Can you imagine anyone hiring the Neville Brothers for a gig and then saying, "Oh by the way we don't want any vocalists, so this doesn't include Aaron or Cyril" Strange as that may sound it's what happened to them back in 1968 in New Orleans.
Not having anywhere to play or anyone to gig with didn't suit either of them very well. So they approached keyboard player and arranger Sam Henry to help them put a band together so they could get gigs. Sometimes those types of accidents are the only nudges fate needs to make something special happen, and that's what happened here.
Sam And The Soul Machine became more than just a band to back up Aaron and Cyril Neville on a temporary basis, and they developed a sound and a following of their own. It was soon obvious they were something pretty special. During the first gig they got with Aaron and Cyril, people were paying to come to their rehearsal nights at the club.
Sam Henry got his start teaching music to kids (which he still does today working with the children of New Orleans in their schools as a strings teacher) and had graduated from Xavier University's music program. He knew his way around a chart and probably didn't stand for too much shit.
Which explains why their rehearsals always started on time and were of performance quality. It didn't hurt either that the band members were some of the tightest and showiest musicians around New Orleans at the time. But for all their skill and quality they had the misfortune of not having the right connections.
Even thought the great keyboard player Alan Toussaint got them one recording deal, (Tthe owner of the studio had a nasty problem with IRS and the tapes from that session were confiscated by the government along with all his other assets. It was only because Sam Henry had the foresight to have a personal copy made that we're getting to hear them now on this CD) because they weren’t part of his Sea-Saint recording system they weren't going to have any luck getting any further ahead in New Orleans.
They got picked up for a regular gig at James Brown's nightclub in Nashville, of all places, where they played with everyone from Dr. John and Etta James to the Bee Gees. But disco meant the end of funk and live bands, even in the club owned by the Godfather himself. In 1978 Brown switched his club to disco and taped music and The Soul Machine was done.
But thankfully for us Sam Henry had that master tape saved and we've got the twelve tracks from that original session, plus six more whose provenance is unexplained. (There are no credits in the liner notes or at any of the sites where I've checked about them – I've written to Sam Henry to ask him – if I hear back I'll post them as a comment or an addendum to this review) No matter where these tracks come from they are wonderful examples of some of the smoothest funk you'll hear anywhere.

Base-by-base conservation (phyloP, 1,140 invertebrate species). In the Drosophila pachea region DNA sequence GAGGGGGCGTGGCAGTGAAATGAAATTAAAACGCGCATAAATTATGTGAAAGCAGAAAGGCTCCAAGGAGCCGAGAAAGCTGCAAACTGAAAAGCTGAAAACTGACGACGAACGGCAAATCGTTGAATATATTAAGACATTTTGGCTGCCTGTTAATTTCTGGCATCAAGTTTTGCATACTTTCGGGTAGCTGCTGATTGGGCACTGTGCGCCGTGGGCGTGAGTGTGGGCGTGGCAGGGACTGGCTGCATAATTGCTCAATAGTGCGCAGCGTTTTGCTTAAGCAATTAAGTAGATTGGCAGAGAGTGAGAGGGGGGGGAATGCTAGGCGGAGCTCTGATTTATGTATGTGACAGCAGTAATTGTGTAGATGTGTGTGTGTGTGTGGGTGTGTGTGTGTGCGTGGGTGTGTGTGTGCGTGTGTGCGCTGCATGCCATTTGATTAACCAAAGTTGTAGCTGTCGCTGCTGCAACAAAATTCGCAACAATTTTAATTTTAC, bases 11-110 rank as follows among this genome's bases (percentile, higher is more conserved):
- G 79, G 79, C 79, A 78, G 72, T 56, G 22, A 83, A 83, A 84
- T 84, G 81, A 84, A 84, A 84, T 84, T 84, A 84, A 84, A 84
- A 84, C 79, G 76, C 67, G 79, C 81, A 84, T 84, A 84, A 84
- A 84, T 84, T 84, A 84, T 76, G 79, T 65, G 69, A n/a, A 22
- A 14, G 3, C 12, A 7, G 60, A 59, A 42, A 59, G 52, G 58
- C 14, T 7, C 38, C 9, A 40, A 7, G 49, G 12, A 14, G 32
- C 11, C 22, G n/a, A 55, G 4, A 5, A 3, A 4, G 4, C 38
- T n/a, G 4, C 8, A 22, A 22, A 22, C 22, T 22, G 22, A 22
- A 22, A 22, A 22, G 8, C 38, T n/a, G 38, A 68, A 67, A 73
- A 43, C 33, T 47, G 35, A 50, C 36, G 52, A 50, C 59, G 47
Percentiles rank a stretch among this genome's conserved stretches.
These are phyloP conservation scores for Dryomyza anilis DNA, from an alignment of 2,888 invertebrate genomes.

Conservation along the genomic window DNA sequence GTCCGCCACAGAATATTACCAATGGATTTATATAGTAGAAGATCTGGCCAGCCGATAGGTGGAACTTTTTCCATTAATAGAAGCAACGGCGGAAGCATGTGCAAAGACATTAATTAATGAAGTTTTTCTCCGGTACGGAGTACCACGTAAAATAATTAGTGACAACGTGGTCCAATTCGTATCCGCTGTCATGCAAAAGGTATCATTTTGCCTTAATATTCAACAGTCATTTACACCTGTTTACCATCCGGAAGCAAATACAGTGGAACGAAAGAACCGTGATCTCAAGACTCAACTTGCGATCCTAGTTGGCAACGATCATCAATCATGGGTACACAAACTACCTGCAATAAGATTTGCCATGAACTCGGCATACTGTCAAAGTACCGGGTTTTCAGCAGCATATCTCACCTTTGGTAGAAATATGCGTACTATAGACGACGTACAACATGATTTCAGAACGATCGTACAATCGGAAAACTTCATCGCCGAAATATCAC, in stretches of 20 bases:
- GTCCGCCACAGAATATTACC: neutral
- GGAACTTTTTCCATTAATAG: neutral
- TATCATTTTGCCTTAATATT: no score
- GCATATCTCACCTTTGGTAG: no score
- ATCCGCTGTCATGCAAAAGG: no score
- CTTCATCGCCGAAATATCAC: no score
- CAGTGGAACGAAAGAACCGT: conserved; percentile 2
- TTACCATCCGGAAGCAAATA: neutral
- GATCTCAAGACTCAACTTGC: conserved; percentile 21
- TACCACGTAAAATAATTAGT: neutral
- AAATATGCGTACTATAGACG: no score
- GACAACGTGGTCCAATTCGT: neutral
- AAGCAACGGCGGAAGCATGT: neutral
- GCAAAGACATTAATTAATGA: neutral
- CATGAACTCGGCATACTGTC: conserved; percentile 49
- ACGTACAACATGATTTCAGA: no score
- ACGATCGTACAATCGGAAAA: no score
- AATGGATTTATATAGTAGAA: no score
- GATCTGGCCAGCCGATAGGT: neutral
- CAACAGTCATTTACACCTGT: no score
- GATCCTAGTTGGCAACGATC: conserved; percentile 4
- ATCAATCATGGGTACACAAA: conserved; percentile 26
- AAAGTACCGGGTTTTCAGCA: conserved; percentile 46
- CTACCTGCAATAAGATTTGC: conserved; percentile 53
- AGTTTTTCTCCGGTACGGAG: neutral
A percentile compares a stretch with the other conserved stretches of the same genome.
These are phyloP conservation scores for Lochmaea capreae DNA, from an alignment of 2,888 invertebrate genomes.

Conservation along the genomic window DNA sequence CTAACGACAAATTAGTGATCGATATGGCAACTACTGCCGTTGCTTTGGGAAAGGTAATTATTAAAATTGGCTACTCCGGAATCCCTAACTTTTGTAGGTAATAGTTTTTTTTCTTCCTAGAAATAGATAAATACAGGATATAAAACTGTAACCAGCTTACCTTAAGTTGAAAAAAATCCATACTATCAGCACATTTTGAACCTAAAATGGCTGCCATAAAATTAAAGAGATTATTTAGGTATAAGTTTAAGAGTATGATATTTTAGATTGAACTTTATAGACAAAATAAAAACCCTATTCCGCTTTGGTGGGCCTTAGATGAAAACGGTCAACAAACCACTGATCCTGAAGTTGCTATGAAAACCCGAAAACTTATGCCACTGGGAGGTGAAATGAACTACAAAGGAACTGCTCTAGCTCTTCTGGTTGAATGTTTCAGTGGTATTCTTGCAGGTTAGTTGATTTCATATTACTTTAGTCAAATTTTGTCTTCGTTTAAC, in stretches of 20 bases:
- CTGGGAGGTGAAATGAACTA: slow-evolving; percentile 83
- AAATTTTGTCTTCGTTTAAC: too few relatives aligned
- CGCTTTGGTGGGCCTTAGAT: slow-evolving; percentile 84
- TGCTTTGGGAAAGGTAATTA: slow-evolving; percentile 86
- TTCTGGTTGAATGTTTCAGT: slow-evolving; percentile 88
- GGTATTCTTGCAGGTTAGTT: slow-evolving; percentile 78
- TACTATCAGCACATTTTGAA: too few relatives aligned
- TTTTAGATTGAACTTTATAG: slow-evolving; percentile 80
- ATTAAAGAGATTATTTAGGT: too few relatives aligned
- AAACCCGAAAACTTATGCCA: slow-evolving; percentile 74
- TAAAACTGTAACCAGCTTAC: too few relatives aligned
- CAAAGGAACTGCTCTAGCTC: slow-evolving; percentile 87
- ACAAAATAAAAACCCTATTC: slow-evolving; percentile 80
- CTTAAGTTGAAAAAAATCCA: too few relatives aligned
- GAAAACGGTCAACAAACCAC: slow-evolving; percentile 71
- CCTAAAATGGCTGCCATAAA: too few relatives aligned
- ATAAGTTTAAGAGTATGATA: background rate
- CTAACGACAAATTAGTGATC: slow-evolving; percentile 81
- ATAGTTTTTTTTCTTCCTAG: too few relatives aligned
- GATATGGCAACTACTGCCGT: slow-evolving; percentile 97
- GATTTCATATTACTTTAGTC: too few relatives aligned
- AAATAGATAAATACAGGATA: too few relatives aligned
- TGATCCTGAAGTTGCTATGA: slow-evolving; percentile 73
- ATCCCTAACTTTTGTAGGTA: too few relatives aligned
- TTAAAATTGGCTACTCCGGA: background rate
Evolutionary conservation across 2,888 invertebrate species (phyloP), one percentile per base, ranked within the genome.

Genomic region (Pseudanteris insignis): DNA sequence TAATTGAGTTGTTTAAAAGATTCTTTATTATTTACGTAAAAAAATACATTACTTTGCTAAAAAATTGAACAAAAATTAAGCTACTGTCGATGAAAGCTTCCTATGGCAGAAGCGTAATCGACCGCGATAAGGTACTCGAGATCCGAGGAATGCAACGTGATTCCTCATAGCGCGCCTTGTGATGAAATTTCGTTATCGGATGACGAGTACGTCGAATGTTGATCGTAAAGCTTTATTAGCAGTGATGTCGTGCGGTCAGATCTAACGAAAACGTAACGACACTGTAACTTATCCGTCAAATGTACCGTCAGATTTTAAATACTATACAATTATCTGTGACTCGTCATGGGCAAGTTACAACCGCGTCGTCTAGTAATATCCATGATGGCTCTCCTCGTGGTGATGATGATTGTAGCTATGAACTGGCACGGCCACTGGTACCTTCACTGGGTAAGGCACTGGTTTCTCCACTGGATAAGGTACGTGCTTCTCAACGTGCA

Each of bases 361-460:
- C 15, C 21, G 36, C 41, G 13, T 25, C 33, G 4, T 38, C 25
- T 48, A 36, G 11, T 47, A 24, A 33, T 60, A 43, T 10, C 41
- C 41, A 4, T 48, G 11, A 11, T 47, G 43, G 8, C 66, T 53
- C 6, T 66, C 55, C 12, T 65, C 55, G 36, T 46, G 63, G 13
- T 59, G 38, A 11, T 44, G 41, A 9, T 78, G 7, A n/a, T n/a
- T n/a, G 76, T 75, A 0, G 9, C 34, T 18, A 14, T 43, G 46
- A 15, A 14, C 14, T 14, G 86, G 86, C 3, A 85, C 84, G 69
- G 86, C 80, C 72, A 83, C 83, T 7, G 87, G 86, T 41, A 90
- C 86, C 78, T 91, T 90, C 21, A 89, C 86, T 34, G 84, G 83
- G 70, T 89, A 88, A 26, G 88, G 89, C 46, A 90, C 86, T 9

This isn't the choppy, horn driven funk that we're used to hearing in the east. Far more laid back, it eases into your spine smoothly to get you dancing rather then jerking you off your feet with a blast of noise. You can't help but notice the closeness in sound to what we think of as soul on songs like "Beautiful Morning"
With the only horn being the saxophone of Gary Brown the sound is far more dependent on the keyboard and guitar for the melody and the drum and bass for rhythm then groups like Sly and the Family Stone and their full horn sections. This is the explanation for the softer, subtler, and more soulful sound. Somehow the five people are able to make a sound that is far more substantial then one would suspect coming from such a small band.
Listening to tracks like "Wanted Alive" you'd swear you were hearing a much larger band then a quintet. Undoubtedly a lot of the credit for that has to be given to Sam Henry and his arrangements which seem to be able to get the most out of his limited arsenal of players. Of course the players themselves, Robert "Dog" Bonney on drums, Richard "Rich" Amos on bass, Eugene Sinegal on guitar, and Sam himself on the B3 organ are as tight as you'd think they be after the live gigs and tight rehearsing they'd been doing.
Listening to P'ok Bones & Rice one of the strongest feelings I had was of regret that we don't have more of a record of this really great group of players. But I suppose we should be grateful for the fact we at least have the eighteen songs that survived to make this recording.
Of course it also makes me wonder if the IRS was in the habit of seizing master tapes from studios in trouble. What kind of great music collection are they sitting on? Maybe the U.S. government should consider having them digitally re-mastered and released, it would be a quick way to raise some much needed revenue.